Quickly adapting, the team quickly grew from the fifties to the sixties. Dave was the first to hit 60mph and Ken quickly followed, in what was to be a repeat of the friendly competition. Each racer's achievement spurred the other on. 60mph. 64 mph... 67... Impressive numbers considering the less than favourable conditions. Impressive enough to break the old British world record when Ken hit 69mph. The team warmed up well. Their entourage, however, was lagging behind.
Wind, rain and snow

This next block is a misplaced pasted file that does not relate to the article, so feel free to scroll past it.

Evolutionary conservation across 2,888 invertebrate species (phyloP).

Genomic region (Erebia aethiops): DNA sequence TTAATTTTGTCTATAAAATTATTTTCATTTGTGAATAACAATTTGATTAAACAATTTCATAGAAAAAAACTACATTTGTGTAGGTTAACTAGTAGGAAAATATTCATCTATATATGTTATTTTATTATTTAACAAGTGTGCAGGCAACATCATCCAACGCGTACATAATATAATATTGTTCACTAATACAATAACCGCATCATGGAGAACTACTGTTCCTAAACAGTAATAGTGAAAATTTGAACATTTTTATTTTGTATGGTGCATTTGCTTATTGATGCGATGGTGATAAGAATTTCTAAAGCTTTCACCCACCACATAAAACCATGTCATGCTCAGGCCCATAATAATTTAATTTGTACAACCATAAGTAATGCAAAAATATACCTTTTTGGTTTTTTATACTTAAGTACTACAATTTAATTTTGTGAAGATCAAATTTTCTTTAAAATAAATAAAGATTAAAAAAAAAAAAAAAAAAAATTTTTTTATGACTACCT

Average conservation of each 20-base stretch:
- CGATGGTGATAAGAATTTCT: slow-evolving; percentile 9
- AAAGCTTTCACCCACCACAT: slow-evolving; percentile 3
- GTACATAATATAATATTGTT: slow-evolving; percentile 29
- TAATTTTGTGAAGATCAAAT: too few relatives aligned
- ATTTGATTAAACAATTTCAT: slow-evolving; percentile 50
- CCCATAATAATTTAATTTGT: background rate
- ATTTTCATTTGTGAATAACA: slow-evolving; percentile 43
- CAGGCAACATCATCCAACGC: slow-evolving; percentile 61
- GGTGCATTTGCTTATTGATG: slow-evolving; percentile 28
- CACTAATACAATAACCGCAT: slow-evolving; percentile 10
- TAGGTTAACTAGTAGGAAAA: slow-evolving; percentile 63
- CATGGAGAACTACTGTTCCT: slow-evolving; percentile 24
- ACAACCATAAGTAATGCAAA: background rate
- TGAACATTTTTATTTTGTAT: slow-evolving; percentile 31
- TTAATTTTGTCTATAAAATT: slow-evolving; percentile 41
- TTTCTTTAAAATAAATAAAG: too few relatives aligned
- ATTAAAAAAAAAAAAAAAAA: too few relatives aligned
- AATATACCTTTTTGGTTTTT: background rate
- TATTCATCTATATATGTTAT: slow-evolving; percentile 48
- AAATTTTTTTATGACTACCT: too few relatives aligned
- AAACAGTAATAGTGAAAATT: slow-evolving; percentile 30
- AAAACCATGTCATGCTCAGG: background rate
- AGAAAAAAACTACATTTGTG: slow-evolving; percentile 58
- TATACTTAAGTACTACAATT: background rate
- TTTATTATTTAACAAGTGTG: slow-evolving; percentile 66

High desert speeds conjure up images of melting tyres on cracked concrete. Not so this September. Unusually bad weather came to the valley. Rain halted several races and it turned into a game of "if and when" teams could get on the track. Disappointing for many who made the journey there; seeing their time slots fade away due to elements beyond their control. Nevertheless, few of us can claim to have seen snow on top of a mountain in the middle of summer in the Nevada desert. It's a strange sight. A natural phenomenon caused by fluctuations in diurnal temperature and high altitude. But it wasn't the rain (or snow) that posed the biggest problem for the team. By far the most dangerous condition in front of them was the strong wind blowing across the valley floor.